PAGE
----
The Physician gestured to his sagging, groaning bookshelves. "I understand you are interested in Narnia's ways, Lady Gorgan, so here are my contributions. You've read Pliny the Elder's Animalia and Botanica, of course."

"Yes!" Her endorsement was enthusiastic.

Jina sighed. They were going to be here a while longer judging from Lady Morgan's bubbling zeal.

"Pliny's is an excellent source document, but it's dated, in my opinion. Also, it suffers from observer bias."

Jina managed to not growl her protest.

"Here are my better and more comprehensive monographs," and he began methodically removing titles from the shelves for Lady Morgan's ecstatic perusal.

Communication – Talk With The Animals, Learn Their Languages
Comparative Analysis of Beast and Dumb Societies – How the Other Half Lives
Mating and Bonding Systems of Primates Explained – It Doesn't Make Any Sense To Me Either
Medical Care In Narnia – Open Wide And Say Ouch
Materia Medica – Guide To Common Narnian Ailments And Their Cures
Botanicals, Homeopathy, and Pharmaceutics: Compounding Medicines Without Killing The Patient
A Guide To Preventatives –Certified Canine Specialists For When Reliability Really Matters

What To Expect When You're Expecting
What To Expect In Infancy
How To Survive The Rebellious Adolescent Without Murdering Your Offspring

Caring for the Elderly of the Herd

Counseling The Bereaved
A Practical Guide to the Three Year Bonded Pair Presumption

Lady Morgan eagerly plucked each Monograph from the Physician's paws, with coos of interest, thereby encouraging the Rodent to further eccentricities and digressions.

As he began rooting through the species-specific titles, Jina decided to end it.

"Lady Morgan?"

The Physician looked up. "Who's that?"

"Oh!" Lady Morgan exclaimed, reaching for another ledger. "What about that series on The Circle of Life! And Digestive Systems of Ruminants!"

"Lady Morgan!" Jina butted her head into the woman's side. "It is time to attend the Queen Lucy and prepare for your Telmar journey."

"Bad business there," the Physician said grimly, forgetting himself briefly and gnawing on the edge of his wooden bookcase. "She-Beaver Jezebel ought never to have crossed Mrs. Beaver."

Lady Morgan was now juggling a hefty of collection of books and scrolls. With a swish of his bristling tail that caused them both to jump back in alarm, the Physician shoved a wooden box toward Lady Morgan.

"Put them in there, and I'll want them all back," the Physician muttered, beginning to strip another length of branch and eating it.

"Thank you, Sir," Lady Morgan said, dumping all into the box, and still looking longingly at the bookshelf. Her already considerable reading material had made barely a dent in the Physician's enormous collection of minutiae.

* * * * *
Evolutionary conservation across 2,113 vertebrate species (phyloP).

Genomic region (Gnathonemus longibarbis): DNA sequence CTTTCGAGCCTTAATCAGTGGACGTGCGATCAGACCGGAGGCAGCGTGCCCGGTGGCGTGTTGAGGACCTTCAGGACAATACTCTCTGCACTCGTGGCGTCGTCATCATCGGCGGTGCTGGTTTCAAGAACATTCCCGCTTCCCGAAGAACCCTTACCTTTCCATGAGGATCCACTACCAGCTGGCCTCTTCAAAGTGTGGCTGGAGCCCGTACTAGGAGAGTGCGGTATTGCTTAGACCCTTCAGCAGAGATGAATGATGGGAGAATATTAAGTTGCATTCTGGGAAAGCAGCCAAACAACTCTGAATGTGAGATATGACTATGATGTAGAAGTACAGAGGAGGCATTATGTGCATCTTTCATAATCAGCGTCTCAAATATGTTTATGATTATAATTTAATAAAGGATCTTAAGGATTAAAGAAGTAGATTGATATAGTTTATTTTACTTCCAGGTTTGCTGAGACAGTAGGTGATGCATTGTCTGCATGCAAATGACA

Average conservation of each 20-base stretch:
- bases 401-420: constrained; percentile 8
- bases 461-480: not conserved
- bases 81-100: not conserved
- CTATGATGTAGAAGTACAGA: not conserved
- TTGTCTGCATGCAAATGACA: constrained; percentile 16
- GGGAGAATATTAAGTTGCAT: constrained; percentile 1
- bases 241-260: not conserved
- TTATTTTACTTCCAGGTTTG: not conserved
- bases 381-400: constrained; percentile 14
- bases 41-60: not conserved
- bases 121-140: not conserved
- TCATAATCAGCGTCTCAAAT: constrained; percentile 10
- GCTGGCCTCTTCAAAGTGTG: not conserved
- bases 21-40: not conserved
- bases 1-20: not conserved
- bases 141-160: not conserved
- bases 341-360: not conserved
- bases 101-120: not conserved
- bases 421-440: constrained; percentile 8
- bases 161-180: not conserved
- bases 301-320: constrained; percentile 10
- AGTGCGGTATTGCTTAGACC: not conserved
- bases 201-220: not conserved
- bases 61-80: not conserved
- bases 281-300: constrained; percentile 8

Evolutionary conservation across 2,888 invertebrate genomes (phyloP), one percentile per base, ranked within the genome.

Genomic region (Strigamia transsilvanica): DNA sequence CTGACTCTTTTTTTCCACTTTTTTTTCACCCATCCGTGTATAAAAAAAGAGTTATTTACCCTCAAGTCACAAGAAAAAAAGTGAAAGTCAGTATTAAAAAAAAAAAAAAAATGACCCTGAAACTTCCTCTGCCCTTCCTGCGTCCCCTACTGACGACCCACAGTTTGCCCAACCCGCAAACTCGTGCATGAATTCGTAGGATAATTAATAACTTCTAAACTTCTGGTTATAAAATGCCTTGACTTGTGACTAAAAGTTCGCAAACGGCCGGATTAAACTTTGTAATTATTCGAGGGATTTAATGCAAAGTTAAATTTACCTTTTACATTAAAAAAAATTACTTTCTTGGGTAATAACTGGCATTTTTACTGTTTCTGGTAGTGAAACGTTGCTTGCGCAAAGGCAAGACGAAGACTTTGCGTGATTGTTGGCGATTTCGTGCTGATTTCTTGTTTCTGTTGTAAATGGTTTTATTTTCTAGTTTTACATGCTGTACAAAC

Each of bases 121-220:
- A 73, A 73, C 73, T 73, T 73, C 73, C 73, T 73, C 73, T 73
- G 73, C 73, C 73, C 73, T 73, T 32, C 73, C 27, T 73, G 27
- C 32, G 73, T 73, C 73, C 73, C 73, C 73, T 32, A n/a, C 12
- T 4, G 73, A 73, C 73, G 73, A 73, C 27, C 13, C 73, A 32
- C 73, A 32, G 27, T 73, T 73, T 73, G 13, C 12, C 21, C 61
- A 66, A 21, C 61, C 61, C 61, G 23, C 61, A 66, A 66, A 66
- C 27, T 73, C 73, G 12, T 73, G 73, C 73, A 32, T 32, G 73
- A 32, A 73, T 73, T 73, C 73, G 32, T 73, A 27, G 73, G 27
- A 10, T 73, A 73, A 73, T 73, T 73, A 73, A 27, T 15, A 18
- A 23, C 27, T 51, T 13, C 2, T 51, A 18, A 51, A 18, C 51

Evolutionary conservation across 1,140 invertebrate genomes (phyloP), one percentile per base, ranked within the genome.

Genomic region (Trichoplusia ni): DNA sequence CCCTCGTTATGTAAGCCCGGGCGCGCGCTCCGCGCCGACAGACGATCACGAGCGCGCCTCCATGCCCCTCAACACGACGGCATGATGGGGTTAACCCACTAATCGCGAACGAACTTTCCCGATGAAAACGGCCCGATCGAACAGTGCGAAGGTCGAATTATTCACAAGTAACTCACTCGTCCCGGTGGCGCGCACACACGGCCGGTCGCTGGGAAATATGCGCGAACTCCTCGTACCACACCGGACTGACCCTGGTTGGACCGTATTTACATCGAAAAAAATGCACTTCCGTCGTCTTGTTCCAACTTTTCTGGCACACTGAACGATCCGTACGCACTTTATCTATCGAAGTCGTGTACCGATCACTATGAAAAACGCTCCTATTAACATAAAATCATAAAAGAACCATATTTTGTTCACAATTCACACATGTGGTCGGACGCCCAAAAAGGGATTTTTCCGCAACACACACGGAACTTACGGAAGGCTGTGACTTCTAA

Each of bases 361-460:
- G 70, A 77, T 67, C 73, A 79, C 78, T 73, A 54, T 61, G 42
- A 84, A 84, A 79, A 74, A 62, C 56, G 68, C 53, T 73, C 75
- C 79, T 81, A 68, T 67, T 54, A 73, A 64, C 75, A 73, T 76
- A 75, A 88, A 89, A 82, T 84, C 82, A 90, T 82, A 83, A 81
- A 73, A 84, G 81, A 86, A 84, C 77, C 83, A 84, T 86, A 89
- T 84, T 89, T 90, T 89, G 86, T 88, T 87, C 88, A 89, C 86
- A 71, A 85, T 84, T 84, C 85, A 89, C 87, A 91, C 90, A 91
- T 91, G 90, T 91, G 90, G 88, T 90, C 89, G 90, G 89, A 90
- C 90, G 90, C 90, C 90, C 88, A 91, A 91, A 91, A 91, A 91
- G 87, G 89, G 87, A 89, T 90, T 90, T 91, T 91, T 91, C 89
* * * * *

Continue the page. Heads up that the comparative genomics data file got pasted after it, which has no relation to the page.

It took a few more forceful shoves before Lady Morgan could be persuaded to leave the Physician's macabre office.

To her credit, Lady Morgan was learning. They were climbing the stairs, and well out of earshot of the prickly Rodent, before the Banker finally hissed, "Jina! Why did no one tell me the Cair Paravel Physician was a Porcupine?"

Chapter 2: Up A River or Mrs. Furner's Revenge

In which Queen Lucy mediates a dicey stand-off between a Grove of Willows and a Beaver tart named Jezebel, letters are exchanged, and there is an intelligence briefing.

It's back to TQSiT now. With Evil Banker Morgan still fresh in our minds from Chapter 15, I did want to try this out. Updates will be squeezed between other things and, frankly, depend on reader interest. If you are interested, I'll pander to it.

I was remiss in failing to point out earlier that Andi Horton first noted the document eating propensity of Goats in her stories. What? You are not reading her fabulous and recently finished Kingdom's Come? Her lovely The Water Witch? The adventures of Cor and Aravis in Someone Else's Story? What are you waiting for?

PS: Why is Morgan calling Edmund, "Harold?"

From By Royal Decree:

Out of the darkness, beyond the light of the bonfire, Jalur said in a very irritated tone, "Oh, just be done with it and tell her to call you 'Harold.'"


Evil Banker Morgan choked on her ale and started coughing into her Crow-tattered sleeve.

"Jalur, what are you talking about?"...

Edmund turned to her. "Do you know what he meant?"

In a very neutral, flat voice, Evil Banker Morgan said, "From this morning. When you expressed a willingness under some circumstances for any name save, 'father,' 'brother,' and 'Peter.' Jalur was suggesting I call you 'Harold.'"